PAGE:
that liquor alone. My prayer
sweat through the paper bag
of my unc’s skin. He felt damp
as I’d sit on his thigh, watch him
turn up a whole bottle of sky,
swallow it neat
& breathe out lightning.
He’d say, this here’s my medicine
& I’d smile ’cause we caught storms
if he grew ill. Most days, we’d watch
the neighborhood turn colors,
shift its shadows till dusk
brought on the deep Blues.
Like a griot, he’d belly up to the keys
& say, hear me spill an echo
of ancestors across the night’s muddy knees.
Said his music was bamboula
& crow & sugarcane & an ocean
of liquor-spiced sweat, conjuring
one question: Why aren’t my loves unchained?
Said he wasn’t thirsty
for salvation. Shit, he swore Jesus Christ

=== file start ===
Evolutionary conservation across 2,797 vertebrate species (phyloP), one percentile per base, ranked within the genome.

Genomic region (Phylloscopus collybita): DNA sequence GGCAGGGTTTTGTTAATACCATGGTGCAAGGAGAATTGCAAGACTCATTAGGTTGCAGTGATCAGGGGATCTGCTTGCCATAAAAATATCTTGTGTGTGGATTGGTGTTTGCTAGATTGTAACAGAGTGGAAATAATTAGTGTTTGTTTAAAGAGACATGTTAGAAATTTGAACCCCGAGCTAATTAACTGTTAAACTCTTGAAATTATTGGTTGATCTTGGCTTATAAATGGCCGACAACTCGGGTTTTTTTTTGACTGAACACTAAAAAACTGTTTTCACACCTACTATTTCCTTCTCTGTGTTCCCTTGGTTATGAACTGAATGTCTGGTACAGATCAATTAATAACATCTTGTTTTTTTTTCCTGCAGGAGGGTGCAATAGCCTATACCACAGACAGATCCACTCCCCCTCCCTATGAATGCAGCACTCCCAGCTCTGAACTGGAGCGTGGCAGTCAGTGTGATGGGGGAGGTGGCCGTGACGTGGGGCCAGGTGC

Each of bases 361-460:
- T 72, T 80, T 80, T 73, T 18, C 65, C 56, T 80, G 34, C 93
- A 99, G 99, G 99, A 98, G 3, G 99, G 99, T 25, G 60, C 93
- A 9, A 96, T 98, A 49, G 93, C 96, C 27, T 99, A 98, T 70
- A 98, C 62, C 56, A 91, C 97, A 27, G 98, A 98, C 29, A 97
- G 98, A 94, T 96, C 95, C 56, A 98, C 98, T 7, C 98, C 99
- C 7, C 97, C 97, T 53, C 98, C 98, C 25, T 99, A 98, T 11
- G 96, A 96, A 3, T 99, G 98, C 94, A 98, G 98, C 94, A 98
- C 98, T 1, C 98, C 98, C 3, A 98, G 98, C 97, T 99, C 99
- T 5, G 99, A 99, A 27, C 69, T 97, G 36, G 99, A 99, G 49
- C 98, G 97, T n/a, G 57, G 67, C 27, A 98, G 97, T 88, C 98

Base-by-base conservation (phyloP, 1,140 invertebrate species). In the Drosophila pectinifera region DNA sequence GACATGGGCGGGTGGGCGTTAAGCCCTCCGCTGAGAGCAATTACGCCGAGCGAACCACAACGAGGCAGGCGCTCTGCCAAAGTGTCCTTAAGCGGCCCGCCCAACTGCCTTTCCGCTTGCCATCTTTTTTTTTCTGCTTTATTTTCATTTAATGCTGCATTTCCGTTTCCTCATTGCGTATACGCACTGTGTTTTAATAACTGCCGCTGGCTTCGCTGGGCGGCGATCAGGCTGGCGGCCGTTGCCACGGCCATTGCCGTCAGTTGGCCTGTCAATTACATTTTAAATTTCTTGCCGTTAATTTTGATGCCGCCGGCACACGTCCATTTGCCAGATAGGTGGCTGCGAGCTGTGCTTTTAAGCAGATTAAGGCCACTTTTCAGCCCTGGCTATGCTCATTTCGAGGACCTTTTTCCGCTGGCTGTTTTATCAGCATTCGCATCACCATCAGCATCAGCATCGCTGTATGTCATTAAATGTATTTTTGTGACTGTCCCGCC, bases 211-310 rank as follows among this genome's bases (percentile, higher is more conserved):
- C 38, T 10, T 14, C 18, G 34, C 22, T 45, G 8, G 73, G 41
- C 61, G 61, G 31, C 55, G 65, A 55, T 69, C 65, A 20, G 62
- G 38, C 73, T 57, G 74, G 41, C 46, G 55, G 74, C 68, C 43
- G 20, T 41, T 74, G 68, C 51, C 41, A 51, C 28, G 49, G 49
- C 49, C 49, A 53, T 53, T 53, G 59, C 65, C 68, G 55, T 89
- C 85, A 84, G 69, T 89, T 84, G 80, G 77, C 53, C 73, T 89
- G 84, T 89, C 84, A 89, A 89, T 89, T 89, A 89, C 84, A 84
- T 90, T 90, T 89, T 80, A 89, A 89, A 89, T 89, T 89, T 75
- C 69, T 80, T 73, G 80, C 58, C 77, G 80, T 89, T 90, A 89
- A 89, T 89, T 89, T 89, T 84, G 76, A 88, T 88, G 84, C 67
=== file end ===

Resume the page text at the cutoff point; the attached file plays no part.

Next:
himself hopped down left
two tears in his bucket & said, mother
You come up when you’re good & ready.
I still hear his dying wish:
One more & I’ll smile these golds
before the pearly gates!
In his jazz funeral, I caught
a single tear from the sky,
felt he was near, wetting each brow
with amen. The brass band trilled,
When I die you better Second line. Oh lord,
you better Second line & I knew
what made those handkerchiefs fly
like little white doves
drunk on the bass drum’s bellow.
we don’t bury our dead
he once said,
’cause our blood is still at play.
About This Unit: Poems on Family and Finding Other Lines of Symmetry
BERNARDO WADE is a writer/artist from New Orleans, LA. He tries at poems & rides his bike around Bloomington, IN, because IU funds his present period of studying with others. He is a Watering Hole Fellow. He also moonlights as an equity and justice advocate. He has work published or forthcoming in Hayden’s Ferry Review, New Orleans Review, Southern Humanities Review, Salt Hill Journal, Knight's Library Magazine, and others.